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Optimized Artificial Vision: DFG Funding New Research Training Group

Jülich, 25 August 2020 – From October 2020, the German Research Foundation (DFG) will provide funding for the new research training group (RTG) “Innovative Retinal Interfaces for Optimized Artificial Vision – InnoRetVision”. The research training group for excellent early-career scientists will receive € 5.6 million in total funding for the next four-and-a-half years. The sum will be divided between 14 working groups. From Forschungszentrum Jülich, Prof. Frank Müller (Institute of Biological Information Processing – Molecular and Cellular Physiology), Prof. Andreas Offenhäusser (Institute of Biological Information Processing – Bioelectronics), and Dr. Antje Willuweit (Institute of Neuroscience and Medicine – Medical Imaging Physics) are involved in the RTG. The spokesperson for the RTG is Prof. Peter Walter from RWTH Aachen University’s Ophthalmology Clinic. In addition to RWTH Aachen University and Forschungszentrum Jülich, the University of Duisburg-Essen is also on board as a partner. More: Optimized Artificial Vision: DFG Funding New Research Training Group …

Supercomputer Provides New Insights into the Function of Glutamate Transporters

Jülich, 7 October 2019 – Using simulations on the JURECA supercomputer, Jülich researchers have decoded a coupling mechanism that drives glutamate transporters in the brains of mammals. These proteins, called excitatory amino acid transporters, or EAATs for short, remove the neurotransmitter glutamate from the synaptic cleft between two nerves. The researchers' article has been chosen for the cover of the latest issue of the renowned EMBO Journal. More: Supercomputer Provides New Insights into the Function of Glutamate Transporters …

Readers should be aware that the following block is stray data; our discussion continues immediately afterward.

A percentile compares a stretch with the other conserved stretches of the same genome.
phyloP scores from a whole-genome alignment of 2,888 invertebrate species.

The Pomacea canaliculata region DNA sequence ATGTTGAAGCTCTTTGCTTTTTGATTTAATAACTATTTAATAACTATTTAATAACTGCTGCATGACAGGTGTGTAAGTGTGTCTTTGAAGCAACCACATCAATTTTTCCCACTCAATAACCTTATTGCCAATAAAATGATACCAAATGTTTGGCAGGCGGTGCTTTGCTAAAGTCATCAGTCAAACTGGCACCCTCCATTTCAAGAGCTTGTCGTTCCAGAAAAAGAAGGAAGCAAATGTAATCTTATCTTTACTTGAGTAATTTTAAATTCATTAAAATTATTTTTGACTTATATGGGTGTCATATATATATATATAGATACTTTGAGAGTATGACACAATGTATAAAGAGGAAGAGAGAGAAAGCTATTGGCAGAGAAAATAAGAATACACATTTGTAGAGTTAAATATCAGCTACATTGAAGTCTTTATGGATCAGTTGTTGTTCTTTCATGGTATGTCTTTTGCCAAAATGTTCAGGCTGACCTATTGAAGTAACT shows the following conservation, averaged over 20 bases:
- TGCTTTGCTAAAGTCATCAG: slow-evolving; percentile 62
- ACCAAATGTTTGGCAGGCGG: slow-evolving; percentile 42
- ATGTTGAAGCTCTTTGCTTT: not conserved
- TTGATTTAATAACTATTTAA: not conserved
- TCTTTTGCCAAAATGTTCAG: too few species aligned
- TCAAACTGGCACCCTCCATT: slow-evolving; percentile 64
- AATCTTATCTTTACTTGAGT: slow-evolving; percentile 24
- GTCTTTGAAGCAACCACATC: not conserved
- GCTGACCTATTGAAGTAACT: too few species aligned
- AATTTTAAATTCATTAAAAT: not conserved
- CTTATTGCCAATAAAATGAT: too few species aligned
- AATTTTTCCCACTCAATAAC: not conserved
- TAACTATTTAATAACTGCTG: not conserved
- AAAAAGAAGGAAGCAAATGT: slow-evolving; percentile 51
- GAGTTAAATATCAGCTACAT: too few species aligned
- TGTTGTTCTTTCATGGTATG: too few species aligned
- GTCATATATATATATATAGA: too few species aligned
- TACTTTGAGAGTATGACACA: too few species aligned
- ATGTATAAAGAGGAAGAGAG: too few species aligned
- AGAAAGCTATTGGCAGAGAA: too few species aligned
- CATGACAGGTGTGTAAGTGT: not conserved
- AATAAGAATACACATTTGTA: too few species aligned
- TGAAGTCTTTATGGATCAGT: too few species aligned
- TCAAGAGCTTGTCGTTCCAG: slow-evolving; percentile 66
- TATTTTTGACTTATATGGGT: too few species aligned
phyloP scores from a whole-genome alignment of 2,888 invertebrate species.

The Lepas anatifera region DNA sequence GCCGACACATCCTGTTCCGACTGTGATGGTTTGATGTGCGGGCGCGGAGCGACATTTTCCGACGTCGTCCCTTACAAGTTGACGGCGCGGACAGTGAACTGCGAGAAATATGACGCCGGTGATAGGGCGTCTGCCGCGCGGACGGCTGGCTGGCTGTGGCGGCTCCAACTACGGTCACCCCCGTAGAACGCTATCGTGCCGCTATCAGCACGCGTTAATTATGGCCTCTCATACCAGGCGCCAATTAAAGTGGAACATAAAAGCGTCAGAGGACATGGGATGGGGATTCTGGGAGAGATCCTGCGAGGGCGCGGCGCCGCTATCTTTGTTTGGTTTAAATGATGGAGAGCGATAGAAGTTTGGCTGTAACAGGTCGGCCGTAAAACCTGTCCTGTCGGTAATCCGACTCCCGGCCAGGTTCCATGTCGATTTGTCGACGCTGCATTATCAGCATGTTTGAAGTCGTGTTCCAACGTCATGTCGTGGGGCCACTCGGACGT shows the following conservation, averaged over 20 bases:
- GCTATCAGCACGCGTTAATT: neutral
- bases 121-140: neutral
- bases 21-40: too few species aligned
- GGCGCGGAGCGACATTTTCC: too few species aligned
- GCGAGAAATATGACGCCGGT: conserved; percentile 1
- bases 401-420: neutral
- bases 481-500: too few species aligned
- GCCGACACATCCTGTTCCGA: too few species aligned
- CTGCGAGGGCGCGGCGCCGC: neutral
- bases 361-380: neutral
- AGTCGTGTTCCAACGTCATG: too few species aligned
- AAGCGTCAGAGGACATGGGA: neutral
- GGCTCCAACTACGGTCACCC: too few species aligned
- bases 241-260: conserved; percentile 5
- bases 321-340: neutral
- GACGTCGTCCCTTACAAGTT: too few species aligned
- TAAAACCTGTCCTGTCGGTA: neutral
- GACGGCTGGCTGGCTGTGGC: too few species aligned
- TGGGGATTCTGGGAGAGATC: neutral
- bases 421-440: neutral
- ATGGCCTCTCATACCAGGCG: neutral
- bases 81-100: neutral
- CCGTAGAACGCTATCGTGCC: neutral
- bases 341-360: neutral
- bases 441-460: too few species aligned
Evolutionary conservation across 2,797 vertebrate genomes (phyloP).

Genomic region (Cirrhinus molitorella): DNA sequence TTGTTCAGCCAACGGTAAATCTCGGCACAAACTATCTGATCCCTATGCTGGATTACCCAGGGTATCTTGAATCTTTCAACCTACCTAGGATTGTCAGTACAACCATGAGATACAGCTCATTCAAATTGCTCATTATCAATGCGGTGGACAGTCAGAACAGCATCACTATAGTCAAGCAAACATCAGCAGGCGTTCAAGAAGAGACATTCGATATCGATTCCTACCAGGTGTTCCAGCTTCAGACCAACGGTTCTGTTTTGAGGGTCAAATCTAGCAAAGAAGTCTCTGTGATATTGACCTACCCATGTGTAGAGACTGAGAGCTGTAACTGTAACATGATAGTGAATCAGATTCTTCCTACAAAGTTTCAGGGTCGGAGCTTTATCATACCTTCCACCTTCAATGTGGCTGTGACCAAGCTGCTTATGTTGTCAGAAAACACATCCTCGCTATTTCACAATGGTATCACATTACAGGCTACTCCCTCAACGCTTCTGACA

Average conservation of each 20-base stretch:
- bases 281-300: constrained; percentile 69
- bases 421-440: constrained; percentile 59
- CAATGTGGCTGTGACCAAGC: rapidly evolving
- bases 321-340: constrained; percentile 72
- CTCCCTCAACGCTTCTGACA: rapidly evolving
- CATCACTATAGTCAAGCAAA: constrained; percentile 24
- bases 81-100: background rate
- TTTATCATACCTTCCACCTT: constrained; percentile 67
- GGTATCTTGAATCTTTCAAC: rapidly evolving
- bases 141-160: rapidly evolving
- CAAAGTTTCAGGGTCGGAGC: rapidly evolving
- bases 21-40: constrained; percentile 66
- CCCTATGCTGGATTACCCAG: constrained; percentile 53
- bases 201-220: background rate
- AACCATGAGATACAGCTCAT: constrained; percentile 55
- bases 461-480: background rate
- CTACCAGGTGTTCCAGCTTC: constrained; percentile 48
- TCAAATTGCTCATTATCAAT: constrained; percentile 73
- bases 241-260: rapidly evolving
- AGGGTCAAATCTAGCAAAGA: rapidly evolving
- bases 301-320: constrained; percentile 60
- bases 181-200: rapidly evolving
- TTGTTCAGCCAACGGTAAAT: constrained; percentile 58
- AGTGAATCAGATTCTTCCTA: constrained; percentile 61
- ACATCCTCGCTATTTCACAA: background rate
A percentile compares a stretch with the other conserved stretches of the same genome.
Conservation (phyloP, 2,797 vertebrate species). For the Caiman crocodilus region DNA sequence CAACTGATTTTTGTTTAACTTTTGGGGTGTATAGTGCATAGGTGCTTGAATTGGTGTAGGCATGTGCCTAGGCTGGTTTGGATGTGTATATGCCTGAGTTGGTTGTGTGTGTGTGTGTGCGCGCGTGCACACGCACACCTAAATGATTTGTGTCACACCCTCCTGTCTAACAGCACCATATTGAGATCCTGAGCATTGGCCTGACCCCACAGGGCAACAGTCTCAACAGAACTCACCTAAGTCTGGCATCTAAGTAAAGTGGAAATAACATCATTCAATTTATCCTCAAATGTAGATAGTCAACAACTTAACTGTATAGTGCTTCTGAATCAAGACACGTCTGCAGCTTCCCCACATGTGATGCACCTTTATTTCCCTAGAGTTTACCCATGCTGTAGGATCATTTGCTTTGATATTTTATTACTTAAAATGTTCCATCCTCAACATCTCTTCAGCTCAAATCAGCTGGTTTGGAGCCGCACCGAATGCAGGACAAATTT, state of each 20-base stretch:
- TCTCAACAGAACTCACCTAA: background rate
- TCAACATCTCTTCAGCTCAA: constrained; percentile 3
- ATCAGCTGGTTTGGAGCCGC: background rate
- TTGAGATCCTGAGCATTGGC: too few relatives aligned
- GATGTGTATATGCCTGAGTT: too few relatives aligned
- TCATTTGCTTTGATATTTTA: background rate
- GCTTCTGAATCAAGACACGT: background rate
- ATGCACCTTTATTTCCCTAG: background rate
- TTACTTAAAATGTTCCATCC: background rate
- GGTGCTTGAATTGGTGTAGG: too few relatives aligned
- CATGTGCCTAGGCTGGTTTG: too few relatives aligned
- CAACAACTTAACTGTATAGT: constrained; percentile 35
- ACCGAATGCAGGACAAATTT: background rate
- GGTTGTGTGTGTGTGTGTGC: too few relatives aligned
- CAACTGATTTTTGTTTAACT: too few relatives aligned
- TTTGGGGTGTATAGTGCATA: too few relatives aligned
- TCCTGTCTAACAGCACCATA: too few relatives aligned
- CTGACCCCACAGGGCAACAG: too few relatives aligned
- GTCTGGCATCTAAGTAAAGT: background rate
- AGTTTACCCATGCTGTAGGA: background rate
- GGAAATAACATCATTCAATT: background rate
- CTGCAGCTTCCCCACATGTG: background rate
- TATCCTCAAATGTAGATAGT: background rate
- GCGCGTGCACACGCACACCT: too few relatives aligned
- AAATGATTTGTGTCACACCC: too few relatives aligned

The Right Way to Transport Negative Particles

Jülich, 30 April 2020 – SLC26 is the name of a family of transport proteins involved in numerous processes in the human body – including in the kidneys and intestine, for example. Dysfunctions in these transporters are known to have serious consequences for our health. However, research into why this could be, and how these protein machines enable organ function under normal conditions, is still in its infancy. A new research group coordinated by Philipps-Universität Marburg has set out to analyse individual proteins from this family on different levels – from single molecules to entire organs – and to examine their structure, function, and regulation. Their long-term goal is to identify new treatment options for illnesses such as high blood pressure, inflammatory bowel diseases, and cystic fibrosis. The DFG has allocated funding of approximately € 4 million to the project over a four-year period. More: The Right Way to Transport Negative Particles …

How a Protein Dysfunction Causes a Complex Neurological Disorder

Jülich, 22 April 2020 – In certain genetic disorders in humans, only the amino acid sequence of a single protein is changed. Such monogenetic disorders, although rare, provide unique insights into the changes that protein dysfunctions bring about in cell and organ functions. This allows human diseases to be investigated on all scales – from single proteins to a patient as a whole. A team led by physiologist Prof. Christoph Fahlke from Jülich’s Institute of Biological Information Processing (IBI-1) has investigated a monogenetic disorder of this kind and revealed how a mutation in a gene for a glutamate transporter causes such complex neurological symptoms. The results of their recent study were published in the journal Brain Communications. More: How a Protein Dysfunction Causes a Complex Neurological Disorder …

Molecular basis of CLC transporter inhibition by fluoride

The binding of protons and their transport through the cell membrane are crucial steps for many cellular processes. CLC chloride/proton transporters are present in almost every living cell and regulate the pH value, chloride concentrations and membrane potentials of intracellular cell compartments. Various human diseases, which are caused by dysfunctional CLC transporters and which range from osteopetrosis and kidney dysfunction to epilepsy and mental retardation, illustrate the high physiological and pharmacological impact of this class of membrane proteins. More: Molecular basis of CLC transporter inhibition by fluoride …